I can’t go. The thought jumped out at her as she continued her psychosomatic gag-fest, and it cut like a knife because she knew it was true. She couldn’t go. The mere thought was enough to send her racing to the bathroom, hand covering her mouth. She wanted to go—she wanted to go with every fiber of her being—but she couldn’t. Because everyone would stare. Everyone would know. And Margot . . . God, she couldn’t put Margot through that. Margot, who was most likely straight, would be labeled gay by proxy. Margot, who was pretty and popular and nice, would be made fun of. It would ruin their friendship. It would ruin Margot’s social life.

I can’t go.

I won’t go.

As soon as she came to this conclusion, the nausea began to wane. She righted herself, coughing and sputtering a few times before going quiet. She stared at herself in the bathroom mirror, that horrible pantsuit one more little reminder of how she’d stand out, when all the other girls would be wearing dresses. She didn’t need to stand out any more than she already did, or attract bullies other than those already on her case. She couldn’t go.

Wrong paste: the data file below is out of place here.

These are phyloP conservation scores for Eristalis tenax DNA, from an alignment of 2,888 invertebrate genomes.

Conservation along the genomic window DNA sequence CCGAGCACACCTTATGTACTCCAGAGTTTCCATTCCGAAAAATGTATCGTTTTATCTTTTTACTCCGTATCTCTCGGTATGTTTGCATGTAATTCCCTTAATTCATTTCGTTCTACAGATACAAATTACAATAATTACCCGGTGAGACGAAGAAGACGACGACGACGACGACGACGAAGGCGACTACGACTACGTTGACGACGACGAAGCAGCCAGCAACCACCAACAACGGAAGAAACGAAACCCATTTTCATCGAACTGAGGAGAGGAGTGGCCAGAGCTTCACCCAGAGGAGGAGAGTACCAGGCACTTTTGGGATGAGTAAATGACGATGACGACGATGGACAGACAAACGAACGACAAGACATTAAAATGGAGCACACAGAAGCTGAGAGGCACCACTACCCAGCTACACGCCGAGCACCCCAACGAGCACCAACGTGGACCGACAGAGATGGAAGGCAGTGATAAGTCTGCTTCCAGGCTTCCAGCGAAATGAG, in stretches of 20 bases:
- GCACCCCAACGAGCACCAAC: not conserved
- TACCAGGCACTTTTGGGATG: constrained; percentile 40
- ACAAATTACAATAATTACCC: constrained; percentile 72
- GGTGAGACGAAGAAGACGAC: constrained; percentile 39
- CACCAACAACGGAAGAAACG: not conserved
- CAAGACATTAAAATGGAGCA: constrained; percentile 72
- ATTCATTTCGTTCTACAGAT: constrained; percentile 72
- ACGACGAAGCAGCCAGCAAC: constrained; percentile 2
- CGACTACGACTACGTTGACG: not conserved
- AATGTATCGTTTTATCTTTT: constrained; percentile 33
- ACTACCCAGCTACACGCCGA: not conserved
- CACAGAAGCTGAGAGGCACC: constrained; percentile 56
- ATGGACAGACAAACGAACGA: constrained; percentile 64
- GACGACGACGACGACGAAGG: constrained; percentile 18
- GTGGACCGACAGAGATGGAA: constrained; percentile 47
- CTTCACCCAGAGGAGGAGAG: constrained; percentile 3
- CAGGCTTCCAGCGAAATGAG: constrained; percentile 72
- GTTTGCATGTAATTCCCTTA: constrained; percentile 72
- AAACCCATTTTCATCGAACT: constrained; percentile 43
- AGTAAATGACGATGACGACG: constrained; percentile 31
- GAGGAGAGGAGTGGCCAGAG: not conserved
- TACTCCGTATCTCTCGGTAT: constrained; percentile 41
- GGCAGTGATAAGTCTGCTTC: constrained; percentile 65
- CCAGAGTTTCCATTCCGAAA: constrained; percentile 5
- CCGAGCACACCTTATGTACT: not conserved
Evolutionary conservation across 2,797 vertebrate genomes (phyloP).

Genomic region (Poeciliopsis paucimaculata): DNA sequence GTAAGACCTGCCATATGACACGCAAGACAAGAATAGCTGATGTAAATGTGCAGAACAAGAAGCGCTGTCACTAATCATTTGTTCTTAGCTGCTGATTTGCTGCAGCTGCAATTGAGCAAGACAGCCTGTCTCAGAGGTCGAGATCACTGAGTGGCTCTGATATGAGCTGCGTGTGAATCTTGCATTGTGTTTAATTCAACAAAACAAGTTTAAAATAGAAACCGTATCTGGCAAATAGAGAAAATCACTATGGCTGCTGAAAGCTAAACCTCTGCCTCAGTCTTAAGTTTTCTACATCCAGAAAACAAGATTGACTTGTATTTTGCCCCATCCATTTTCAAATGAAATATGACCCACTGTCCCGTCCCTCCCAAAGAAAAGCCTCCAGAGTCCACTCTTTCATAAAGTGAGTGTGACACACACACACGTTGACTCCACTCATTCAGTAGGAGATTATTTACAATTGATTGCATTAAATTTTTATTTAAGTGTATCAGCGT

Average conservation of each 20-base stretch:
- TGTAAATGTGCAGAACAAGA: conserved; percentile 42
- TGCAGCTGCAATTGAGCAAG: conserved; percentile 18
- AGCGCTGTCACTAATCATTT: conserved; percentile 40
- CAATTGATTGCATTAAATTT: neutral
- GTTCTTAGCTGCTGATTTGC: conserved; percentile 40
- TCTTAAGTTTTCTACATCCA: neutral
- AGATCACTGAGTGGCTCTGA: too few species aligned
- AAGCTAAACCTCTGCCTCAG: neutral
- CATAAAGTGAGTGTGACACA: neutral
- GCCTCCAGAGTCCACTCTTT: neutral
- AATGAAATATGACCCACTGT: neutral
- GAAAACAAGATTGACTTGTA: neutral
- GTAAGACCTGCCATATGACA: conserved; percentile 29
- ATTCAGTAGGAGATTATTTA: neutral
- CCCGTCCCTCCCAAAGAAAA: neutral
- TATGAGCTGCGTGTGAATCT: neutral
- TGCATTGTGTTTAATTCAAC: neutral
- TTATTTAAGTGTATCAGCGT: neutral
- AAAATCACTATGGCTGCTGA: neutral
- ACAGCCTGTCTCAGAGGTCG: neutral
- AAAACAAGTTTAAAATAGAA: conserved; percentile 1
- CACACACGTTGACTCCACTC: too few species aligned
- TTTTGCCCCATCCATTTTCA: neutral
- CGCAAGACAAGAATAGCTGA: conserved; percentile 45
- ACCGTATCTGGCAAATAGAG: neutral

So she dragged herself out of the bathroom and into her room. She tore off the pantsuit, the boots, and slipped into pajamas. Then she crawled into bed and fell asleep, hoping things would be better when she next woke up.




Margot stood on a street corner, her trusty camera hanging around her neck. She’d spotted the woman a block away and immediately taken a shine to her (just my type, she’d thought as she had surreptitiously checked her out), but it was only as she’d gotten closer than she’d began to recognize the brunette. Memories came flooding back: her and Kristin laughing together, engaging in coy high school flirtations, and—most prominently—Kristin standing her up for the school dance. They hadn’t spoken after that. But a part of Margot had always wondered what had happened to Kris, her first real crush.